Given the irredeemable cheesiness of the original 1958 “House on Haunted Hill,” a low-voltage shocker best remembered for producer William Castle’s gimmicky offscreen embellishments, the makers of the remake had nowhere to go but up. So it’s not exactly a stunning surprise to find the new horror opus is a slicker and scarier piece of work. Of course, even with a better cast and vastly more elaborate special effects, not to mention a couple of nasty new plot twists, it’s still nothing but a gussied-up B movie. Still, this “House” — which opened Halloween weekend without benefit of press screenings — should scare up some respectable B.O. returns before it begins to haunt vid stores and pay cable.
Screenwriter Dick Beebe recycles a few key plot elements from Robb White’s 1958 scenario, but greatly expands upon the guests-in-a-haunted-house premise. In this version, the suavely sardonic host — known as Frederick Loren back when he was played by Vincent Price — is Stephen Price, the multimillionaire owner-designer of frightfully exciting amusement parks. Even more than the name change, Geoffrey Rush’s slyly allusive performance comes off as a wink-wink homage to the original pic’s star.
Remake begins on a genuinely unsettling note, as the inmates of a Depression-era insane asylum launch a bloody rebellion against the sadistic staffers who have long tormented them. Apparently, Dr. Vannacutt (Jeffrey Combs) and his associates were especially fond of operating on patients without using an anesthetic. Riot sequence climaxes with the mad doctor and his nurses getting a taste of their own medicine while a home-movie camera records the horror.
In a clever segue, some of the grisly footage is aired more than six decades later on a true-crime TV series. Among the fascinated viewers: Evelyn Price (Famke Janssen), Stephen’s shamelessly decadent (and flagrantly unfaithful) trophy wife. Evelyn demands that her husband rent the still-standing Vannacutt Psychiatric Institute for the Criminally Insane — a monolithic art deco edifice atop a spooky oceanside hill — so she can throw a birthday party there. He agrees, but replaces her guest list with his own.
Stephen receives the first of several unpleasant surprises when he greets the invitees: Eddie (Taye Diggs), an ex-baseball player; Blackburn (Peter Gallagher), a soft-spoken doctor; Melissa Marr (Bridgette Wilson), a former TV anchor who’s eager for another shot at stardom; Sara (Ali Larter), a strong-willed beauty who claims to be a movie studio executive; and Pritchett (Chris Kattan), a high-strung, hard-drinking fellow who is the last living descendant of the asylum’s original owner.
Except for Pritchett, Stephen doesn’t know any of these people. (At least that’s his story, and he’s sticking to it.) Evelyn says she didn’t invite them, either. Shrugging off the unsolved mystery of why the four strangers received invitations, Stephen sticks to his original plan. He offers to pay $1 million to anyone who spends the night in the haunted house and lives to see daylight. (Talk about inflation: In the 1958 version, the payoff was $10,000.) Stephen has rigged some tricks to scare his guests, and Evelyn has a few tricks of her own, but things get out of hand when truly supernatural terrors begin.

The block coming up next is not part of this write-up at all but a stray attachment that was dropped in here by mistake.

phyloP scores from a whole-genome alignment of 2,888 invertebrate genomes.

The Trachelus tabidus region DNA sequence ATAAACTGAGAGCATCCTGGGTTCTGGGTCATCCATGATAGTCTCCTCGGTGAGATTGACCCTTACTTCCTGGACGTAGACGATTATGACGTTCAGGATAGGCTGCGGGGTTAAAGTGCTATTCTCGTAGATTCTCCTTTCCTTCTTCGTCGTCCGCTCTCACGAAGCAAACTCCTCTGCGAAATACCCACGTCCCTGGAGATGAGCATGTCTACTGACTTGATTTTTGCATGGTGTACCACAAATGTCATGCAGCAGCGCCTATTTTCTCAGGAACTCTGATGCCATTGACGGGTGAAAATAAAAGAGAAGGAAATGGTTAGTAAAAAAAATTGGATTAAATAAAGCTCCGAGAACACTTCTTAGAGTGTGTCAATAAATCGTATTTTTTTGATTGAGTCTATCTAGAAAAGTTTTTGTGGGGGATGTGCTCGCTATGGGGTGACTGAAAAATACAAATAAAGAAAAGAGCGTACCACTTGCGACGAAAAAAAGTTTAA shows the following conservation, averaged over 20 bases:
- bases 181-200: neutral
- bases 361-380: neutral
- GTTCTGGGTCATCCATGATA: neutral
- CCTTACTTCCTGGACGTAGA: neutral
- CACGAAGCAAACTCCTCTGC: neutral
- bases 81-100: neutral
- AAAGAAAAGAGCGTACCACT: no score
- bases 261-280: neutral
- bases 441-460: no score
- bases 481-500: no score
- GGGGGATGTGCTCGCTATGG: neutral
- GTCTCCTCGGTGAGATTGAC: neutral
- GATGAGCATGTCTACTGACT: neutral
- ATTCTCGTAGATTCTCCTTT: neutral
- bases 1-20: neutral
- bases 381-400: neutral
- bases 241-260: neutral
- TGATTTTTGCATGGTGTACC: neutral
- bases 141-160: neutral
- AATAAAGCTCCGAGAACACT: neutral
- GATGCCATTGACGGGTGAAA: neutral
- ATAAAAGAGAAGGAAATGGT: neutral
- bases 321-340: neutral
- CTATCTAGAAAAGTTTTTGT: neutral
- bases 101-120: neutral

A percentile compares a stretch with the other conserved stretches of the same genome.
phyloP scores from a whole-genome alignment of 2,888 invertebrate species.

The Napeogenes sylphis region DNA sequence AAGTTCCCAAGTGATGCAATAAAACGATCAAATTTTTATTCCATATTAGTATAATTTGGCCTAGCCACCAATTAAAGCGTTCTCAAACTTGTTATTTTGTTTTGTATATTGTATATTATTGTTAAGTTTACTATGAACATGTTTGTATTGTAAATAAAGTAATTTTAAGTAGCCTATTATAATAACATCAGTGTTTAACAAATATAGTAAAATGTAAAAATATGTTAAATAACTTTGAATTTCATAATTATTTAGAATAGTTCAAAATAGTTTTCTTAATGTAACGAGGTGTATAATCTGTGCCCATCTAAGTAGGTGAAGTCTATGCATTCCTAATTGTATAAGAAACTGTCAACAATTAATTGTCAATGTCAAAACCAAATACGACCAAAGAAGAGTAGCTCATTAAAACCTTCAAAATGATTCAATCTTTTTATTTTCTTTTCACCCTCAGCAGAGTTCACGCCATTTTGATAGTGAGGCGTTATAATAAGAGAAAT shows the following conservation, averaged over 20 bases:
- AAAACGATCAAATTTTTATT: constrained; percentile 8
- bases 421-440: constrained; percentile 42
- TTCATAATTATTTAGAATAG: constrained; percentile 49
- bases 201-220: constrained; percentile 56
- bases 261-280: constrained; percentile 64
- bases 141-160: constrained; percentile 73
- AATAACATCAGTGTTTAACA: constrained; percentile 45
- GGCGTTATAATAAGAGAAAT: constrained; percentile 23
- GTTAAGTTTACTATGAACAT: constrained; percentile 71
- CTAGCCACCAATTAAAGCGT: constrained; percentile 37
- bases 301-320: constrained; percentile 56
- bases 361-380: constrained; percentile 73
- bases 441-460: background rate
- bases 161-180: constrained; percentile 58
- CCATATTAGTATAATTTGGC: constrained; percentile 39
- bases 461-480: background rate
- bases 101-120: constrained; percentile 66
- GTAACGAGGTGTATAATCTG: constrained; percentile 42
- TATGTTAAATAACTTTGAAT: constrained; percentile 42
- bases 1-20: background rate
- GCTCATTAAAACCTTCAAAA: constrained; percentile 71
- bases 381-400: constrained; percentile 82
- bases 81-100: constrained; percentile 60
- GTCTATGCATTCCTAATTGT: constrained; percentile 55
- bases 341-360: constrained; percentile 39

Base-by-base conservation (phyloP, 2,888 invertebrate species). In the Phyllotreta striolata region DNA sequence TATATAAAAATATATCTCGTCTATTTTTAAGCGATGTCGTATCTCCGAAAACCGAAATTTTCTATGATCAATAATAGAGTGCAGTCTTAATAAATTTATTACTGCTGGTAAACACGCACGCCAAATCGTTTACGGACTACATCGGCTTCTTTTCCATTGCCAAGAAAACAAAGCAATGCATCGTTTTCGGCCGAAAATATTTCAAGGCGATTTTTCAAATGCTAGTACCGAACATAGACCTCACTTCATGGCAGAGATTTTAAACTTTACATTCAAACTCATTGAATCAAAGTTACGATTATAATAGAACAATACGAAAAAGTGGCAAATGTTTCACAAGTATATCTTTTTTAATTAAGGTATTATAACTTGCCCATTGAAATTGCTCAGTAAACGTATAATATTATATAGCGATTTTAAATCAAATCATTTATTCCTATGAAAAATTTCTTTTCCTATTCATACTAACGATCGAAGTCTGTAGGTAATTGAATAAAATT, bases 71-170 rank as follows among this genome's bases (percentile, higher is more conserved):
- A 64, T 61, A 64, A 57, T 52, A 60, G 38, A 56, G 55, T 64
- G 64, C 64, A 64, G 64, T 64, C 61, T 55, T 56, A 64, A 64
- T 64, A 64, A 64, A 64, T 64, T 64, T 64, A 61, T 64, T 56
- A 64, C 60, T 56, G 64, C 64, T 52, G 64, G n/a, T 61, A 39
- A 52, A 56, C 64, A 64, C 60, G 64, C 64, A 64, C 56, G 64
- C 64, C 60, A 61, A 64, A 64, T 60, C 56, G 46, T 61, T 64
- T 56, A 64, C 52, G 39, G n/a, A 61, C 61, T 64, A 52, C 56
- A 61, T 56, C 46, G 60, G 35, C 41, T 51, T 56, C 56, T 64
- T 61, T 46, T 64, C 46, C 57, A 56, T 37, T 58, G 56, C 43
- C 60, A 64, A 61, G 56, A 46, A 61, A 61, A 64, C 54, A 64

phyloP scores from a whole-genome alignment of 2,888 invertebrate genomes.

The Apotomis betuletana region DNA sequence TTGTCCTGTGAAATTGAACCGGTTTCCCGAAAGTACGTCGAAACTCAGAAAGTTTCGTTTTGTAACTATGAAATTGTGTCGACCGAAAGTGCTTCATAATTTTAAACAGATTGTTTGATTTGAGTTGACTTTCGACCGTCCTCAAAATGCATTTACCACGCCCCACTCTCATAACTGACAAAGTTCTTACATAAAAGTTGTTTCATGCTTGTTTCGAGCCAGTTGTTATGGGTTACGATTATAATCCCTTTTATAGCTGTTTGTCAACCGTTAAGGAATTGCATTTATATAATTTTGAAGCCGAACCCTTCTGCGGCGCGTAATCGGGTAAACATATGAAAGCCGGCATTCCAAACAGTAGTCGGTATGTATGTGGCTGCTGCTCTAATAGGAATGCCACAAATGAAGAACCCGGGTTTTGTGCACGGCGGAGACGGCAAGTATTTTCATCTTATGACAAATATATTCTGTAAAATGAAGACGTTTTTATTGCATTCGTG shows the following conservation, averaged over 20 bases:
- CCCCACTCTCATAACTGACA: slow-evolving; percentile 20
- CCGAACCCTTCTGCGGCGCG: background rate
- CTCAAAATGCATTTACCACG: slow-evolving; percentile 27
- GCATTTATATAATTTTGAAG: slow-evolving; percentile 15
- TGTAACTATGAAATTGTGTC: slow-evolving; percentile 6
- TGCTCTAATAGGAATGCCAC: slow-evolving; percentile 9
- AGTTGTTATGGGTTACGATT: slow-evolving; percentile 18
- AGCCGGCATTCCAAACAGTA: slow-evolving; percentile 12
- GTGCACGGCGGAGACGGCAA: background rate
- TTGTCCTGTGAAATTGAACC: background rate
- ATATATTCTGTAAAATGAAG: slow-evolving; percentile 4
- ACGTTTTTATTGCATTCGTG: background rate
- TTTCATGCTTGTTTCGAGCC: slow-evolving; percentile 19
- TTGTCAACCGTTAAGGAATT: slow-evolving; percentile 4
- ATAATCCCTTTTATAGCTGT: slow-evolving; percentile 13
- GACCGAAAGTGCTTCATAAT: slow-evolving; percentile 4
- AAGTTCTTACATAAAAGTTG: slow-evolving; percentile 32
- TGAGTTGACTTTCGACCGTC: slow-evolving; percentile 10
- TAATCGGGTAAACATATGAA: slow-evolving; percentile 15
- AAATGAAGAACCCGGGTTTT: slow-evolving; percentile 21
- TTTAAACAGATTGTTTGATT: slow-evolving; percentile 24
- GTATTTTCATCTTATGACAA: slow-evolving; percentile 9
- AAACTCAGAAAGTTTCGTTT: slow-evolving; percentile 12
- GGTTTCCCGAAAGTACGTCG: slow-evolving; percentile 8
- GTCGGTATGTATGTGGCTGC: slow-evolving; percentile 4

The blood flows more freely and the body count is appreciably higher in the new “House on Haunted Hill.” Unlike the 1958 version, which turned out to be a tale of all-too-human villainy, the remake is a horror show with full-blown poltergeists and state-of-the-art effects. Purists may miss the plastic skeleton that Castle wanted exhibitors to string from the ceiling in major-market theaters during screenings of his “classic.” Everyone else will appreciate the improvements.
Visually, the pic is nothing if not eclectic: The f/x crew apparently spent a lot of time studying the darkly impressionistic artwork of George Grosz and the more nightmarish parts of “Jacob’s Ladder.” Production notes frankly acknowledge the Albert Speer influence, evident in exterior matte shots of the ex-asylum. Some of the interiors aren’t nearly as imaginative, but the rotting corpses under glass provide an appropriately eerie touch.
Dramatically, “House on Haunted Hill” is far less impressive. The cheap scares and shrewd shocks are abundant, but the muddled narrative is short on characterization and skimpy on motivation. Director William Malone lets the pace flag a bit in the final third, and the pic as a whole is too reliant on vulgarity for comic relief. On the other hand, Kattan earns some honest laughs with his boozy and cowardly wisecracking in a role originally played by Elisha Cook Jr.
Rush and Janssen set off some amusing sparks while developing a relationship that is less love-hate than hate-revile. Other performances, including singer Lisa Loeb’s cameo as a TV news reporter, are first-rate.
And to answer the obvious question: Yes, the remake of “House on Haunted Hill” is a lot more fun than the remake of “The Haunting.” But someone should stop this mini-trend before we see a new and improved version of “Hillbillies in a Haunted House.”